• Create personal life goals: We feared forging loving relationships owing to our diseased status. We feared that we would be rejected. But does that mean one should get disheartened? No, it’s important to rather capitalise on the opportunities out there. You will lead a life without TB medication. The world is your oyster. However, for this, one needs to be self-driven. This is your road which you need to walk alone. Your family will support you, but this is indeed your battle – and yours alone. It is critical to find fulfilment in your personal lives. For instance, Deepti found a loving partner who married her and is a big supporter of her work as a TB advocate. One needs to keep the self buoyant at all times.
  • Creating career goals: When we finally managed to defeat TB, we decided to follow our respective careers. People told us how lucky we were to be alive, and that there was no point in building our careers again. We should not take risks and play it safe. We were appalled. Do TB survivors not have a right to professional growth? Are we to keep ourselves confined to our homes, just because people don’t believe in our abilities? We decided to forge our way ahead. We decided to defy these notions. Today, we have not only managed to build our careers but are also helping other patients fight TB effectively.
PC: Shampa Kabi

It’s been years since we recovered – and yet, every few days, we remind ourselves that we don’t have to take those pills anymore; that we don’t need to sleep upright tonight; that we don’t have to be close to the toilet after taking the pills anticipating all to come out along with the rest of the contents of our stomachs. Yes, there is life after TB – as normal or abnormal as you want it to be.

Trust us when we say that dying is easier. But defeating TB is heroic. And this is not your battle alone. If TB is to be uprooted, then the government needs to play its part, the policymakers need to play their part, the drug developers need to play their part. Everyone who breathes needs to play their part because we are all at risk. We all play a vital role in this fight and we need to take action. More so, we need to demand action. A significant challenge is the belief that the fight with TB is fought only in hospitals and clinics by doctors and other healthcare workers. While that is an arena where the battle is taking place, it is not the only one. This fight with TB needs to be fought by us all – not just the healthcare workers and the patients, but also the community at large.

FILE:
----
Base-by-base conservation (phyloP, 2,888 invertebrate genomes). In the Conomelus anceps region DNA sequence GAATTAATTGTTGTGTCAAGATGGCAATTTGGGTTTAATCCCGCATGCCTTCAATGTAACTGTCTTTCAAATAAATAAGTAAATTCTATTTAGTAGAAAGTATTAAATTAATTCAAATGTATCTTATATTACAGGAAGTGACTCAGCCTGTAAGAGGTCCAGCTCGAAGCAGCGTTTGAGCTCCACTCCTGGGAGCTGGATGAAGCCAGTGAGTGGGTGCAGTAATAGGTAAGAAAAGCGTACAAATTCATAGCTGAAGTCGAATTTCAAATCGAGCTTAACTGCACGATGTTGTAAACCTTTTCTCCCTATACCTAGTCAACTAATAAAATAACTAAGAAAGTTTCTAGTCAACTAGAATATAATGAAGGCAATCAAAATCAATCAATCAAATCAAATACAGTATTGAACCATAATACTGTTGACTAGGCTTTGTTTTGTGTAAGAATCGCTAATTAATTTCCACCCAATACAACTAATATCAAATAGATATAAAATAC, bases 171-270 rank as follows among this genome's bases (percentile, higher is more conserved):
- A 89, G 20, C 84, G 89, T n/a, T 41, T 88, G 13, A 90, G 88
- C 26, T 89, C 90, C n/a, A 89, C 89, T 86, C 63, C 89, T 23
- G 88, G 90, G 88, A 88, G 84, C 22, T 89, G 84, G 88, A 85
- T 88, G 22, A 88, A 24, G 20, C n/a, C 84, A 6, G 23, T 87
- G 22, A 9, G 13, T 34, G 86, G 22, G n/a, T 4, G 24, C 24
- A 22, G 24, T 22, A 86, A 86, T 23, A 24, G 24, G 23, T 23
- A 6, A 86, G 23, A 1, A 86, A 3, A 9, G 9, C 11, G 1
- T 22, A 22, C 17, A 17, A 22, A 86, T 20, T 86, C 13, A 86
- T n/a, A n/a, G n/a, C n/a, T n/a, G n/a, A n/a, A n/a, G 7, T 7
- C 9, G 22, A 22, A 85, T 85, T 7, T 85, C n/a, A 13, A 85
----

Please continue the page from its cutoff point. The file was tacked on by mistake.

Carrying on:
It feels like it was a different life. At times, we cannot believe that it happened to us. But then, the scars from our surgeries remind us. They speak of a journey – one of loneliness, pain, tears and finally, salvation. They speak of our road to recovery. Let’s take a moment to just think of all those who did not make it. All those for whom life could not continue. The millions who lost their lives fighting DR TB. All those who are currently fighting DR TB and are losing the battle. All those who will not make it. That is exactly what it is – a fight. Not just a personal fight, but a global one.

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An ambassador and trained facilitator under Eco Femme (a social enterprise working towards menstrual health in south India), Sanjina is also an active member of the MHM Collective- India and Menstrual Health Alliance- India. She has conducted Menstrual Health sessions in multiple government schools adopted by Rotary District 3240 as part of their WinS project in rural Bengal. She has also delivered training of trainers on SRHR, gender, sexuality and Menstruation for Tomorrow’s Foundation, Vikramshila Education Resource Society, Nirdhan trust and Micro Finance, Tollygunj Women In Need, Paint It Red in Kolkata.

Now as an MH Fellow with YKA, she’s expanding her impressive scope of work further by launching a campaign to facilitate the process of ensuring better menstrual health and SRH services for women residing in correctional homes in West Bengal. The campaign will entail an independent study to take stalk of the present conditions of MHM in correctional homes across the state and use its findings to build public support and political will to take the necessary action.